One of the more stressful things about our recent USPS launch was that I had a vacation looming three weeks after launch. Typically after a major launch like this I would be closely involved in the day-to-day for a few months. This launch impacted major things like our checkout process and order processing at the warehouse.
Since problems were likely to arise, I had to make sure that every possible scenario was documented and that someone was trained to handle it. That would normally happen, just not this quickly, and not in the middle of the launch. I had to account for situations like re-configuring a shipping computer in the event that ours died. I even built a “kill switch” in to the website to disable all of USPS if need be.
I went so far because the sole goal of this vacation was to relax. No work, no email, no internet (except for vacationy things like Google Maps & Open Table). This was probably my first true vacation as an adult. I’ve taken plenty of trips, but those typically ended up with me being more worn out than when I left.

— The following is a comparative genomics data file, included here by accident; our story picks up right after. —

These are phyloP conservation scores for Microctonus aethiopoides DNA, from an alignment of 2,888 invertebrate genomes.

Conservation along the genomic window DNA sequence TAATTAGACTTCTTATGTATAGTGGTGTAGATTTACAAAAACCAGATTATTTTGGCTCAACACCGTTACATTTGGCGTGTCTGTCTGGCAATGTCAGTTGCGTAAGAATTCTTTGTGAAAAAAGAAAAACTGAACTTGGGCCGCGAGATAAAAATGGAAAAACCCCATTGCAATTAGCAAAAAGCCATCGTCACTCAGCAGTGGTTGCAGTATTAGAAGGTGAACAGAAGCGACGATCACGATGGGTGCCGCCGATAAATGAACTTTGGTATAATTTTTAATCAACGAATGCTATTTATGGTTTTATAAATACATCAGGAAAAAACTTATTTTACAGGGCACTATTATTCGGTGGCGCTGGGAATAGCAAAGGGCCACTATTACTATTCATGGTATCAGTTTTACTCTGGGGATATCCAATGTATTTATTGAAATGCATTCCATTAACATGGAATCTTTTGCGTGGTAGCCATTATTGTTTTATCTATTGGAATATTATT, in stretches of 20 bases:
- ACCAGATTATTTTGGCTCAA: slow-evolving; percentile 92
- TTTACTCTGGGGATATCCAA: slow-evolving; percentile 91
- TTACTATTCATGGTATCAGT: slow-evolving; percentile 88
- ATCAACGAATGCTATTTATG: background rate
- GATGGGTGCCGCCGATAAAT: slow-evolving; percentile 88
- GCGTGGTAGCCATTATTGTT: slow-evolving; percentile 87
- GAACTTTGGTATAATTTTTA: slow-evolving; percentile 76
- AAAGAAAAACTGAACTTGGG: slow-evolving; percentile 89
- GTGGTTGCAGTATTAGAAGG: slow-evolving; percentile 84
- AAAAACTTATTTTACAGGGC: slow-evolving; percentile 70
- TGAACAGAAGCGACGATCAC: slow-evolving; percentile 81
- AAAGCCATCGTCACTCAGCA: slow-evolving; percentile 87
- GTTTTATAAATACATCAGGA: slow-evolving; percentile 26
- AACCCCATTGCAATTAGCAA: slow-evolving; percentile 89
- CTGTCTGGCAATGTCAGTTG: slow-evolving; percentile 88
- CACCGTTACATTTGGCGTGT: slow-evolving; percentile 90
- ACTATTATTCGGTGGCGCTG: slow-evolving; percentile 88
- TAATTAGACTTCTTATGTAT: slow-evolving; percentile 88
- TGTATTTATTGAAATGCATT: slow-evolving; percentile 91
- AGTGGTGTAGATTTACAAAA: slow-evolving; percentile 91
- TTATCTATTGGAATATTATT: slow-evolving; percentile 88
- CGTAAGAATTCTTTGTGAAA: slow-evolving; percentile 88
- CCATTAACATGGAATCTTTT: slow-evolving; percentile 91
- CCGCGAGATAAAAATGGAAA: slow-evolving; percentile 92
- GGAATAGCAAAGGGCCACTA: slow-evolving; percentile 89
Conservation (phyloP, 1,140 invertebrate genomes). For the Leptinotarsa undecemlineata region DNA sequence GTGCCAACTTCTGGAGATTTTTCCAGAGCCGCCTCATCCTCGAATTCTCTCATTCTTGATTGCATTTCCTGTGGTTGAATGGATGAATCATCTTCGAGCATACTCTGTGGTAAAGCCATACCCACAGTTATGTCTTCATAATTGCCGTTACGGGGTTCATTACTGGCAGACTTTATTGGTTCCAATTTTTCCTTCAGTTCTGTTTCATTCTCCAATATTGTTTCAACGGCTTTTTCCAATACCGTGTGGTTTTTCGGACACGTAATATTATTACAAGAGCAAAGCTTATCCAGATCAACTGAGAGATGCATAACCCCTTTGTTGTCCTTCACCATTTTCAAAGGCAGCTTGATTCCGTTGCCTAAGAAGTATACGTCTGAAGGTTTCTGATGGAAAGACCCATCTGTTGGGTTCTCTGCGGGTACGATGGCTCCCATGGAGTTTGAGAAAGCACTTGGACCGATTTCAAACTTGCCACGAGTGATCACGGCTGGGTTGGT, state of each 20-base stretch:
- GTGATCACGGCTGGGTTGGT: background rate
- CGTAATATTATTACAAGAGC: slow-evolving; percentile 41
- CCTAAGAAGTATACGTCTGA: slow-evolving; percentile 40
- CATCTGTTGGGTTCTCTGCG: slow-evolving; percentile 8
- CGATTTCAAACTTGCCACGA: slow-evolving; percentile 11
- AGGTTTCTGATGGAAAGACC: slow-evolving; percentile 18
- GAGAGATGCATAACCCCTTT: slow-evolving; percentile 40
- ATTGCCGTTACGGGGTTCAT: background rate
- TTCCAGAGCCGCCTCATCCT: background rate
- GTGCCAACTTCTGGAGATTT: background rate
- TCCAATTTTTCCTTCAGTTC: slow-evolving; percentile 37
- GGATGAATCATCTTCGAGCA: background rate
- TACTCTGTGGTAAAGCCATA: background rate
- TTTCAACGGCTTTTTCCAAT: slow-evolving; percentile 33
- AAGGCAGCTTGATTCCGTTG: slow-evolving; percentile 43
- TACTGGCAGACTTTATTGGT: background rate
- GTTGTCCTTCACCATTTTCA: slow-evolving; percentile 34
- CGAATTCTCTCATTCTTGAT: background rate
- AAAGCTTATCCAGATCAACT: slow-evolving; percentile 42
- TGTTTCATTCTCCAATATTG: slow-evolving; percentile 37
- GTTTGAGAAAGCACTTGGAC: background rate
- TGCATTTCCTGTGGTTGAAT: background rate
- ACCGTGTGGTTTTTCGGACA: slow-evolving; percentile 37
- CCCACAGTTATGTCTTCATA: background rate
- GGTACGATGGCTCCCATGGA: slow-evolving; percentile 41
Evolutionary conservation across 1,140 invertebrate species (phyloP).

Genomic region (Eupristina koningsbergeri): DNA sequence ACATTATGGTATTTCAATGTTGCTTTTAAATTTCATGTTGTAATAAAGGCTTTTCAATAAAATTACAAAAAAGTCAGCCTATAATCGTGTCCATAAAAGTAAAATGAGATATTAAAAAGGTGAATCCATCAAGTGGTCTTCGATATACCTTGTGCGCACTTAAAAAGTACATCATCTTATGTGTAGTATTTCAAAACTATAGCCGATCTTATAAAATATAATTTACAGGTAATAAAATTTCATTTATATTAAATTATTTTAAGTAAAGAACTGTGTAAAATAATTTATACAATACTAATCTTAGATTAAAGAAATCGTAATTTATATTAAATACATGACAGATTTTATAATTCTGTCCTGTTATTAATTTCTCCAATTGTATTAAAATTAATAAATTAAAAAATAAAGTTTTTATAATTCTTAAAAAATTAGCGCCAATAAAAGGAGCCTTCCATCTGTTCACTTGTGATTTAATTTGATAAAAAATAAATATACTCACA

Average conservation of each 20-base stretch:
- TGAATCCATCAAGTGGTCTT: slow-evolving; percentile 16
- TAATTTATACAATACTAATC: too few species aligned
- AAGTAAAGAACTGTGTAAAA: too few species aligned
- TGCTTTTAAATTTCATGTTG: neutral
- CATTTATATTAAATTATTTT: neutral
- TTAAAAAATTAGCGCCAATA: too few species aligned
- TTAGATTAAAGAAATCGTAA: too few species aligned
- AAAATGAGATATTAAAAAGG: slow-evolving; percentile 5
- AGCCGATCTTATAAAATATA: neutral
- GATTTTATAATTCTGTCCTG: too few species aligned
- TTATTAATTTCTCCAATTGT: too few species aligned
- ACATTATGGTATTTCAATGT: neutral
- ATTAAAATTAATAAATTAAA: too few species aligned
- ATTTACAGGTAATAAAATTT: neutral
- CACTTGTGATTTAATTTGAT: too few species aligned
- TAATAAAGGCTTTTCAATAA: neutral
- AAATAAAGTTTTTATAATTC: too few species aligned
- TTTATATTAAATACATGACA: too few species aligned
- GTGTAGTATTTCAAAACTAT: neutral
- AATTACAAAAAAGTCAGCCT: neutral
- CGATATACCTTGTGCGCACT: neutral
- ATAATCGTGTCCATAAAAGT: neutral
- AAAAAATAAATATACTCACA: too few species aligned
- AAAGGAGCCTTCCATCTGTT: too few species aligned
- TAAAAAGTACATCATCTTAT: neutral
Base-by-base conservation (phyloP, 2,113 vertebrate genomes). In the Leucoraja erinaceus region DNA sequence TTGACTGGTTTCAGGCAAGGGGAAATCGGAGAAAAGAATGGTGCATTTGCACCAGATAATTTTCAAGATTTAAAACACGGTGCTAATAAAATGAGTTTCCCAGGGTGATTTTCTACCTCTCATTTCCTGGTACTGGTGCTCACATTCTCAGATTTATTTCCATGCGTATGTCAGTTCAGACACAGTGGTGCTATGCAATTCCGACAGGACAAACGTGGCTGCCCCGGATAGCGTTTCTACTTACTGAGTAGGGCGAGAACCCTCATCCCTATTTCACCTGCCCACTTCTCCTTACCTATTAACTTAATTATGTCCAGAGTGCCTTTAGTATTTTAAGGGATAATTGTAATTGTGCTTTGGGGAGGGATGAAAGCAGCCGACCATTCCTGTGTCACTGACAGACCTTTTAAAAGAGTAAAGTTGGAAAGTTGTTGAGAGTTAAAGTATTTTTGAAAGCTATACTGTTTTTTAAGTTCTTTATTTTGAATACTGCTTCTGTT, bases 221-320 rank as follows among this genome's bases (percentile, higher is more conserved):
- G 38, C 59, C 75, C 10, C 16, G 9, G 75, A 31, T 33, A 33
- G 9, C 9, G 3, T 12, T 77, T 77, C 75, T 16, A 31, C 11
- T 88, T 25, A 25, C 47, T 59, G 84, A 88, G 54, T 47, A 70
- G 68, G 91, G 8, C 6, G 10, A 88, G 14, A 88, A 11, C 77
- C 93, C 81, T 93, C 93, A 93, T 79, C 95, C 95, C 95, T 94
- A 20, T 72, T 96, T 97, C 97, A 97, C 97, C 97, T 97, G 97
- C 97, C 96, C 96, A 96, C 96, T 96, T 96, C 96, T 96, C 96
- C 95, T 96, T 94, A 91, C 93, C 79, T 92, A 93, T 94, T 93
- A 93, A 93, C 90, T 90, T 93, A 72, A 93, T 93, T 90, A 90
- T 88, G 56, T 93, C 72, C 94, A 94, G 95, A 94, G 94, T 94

And I sure needed it. I don’t toss the phrase “burn out” around lightly, but I was getting pretty close to being burnt out. Constantly pushing to meet aggressive due dates with little reprieve can do that to someone. Since the timing of this USPS project wasn’t planned, I didn’t get to unwind over the holidays as I had initially been looking forward to. The vacation really had to go well, which ironically put even more pressure on me to prep everyone and fix bugs before I left.
Thankfully it did go well. I sat on the beach, forgot about the snow, enjoyed the warm weather, and did absolutely no work whatsoever. When I returned, I was somewhat surprised to find out that nothing major happened, and since one of my partners was managing my inbox when I was gone, I had almost no email to reply to. It was the break I had needed. Now a few weeks later I’m attempting to force a little more balance into my daily routine since I don’t have any urgent projects in the immediate future.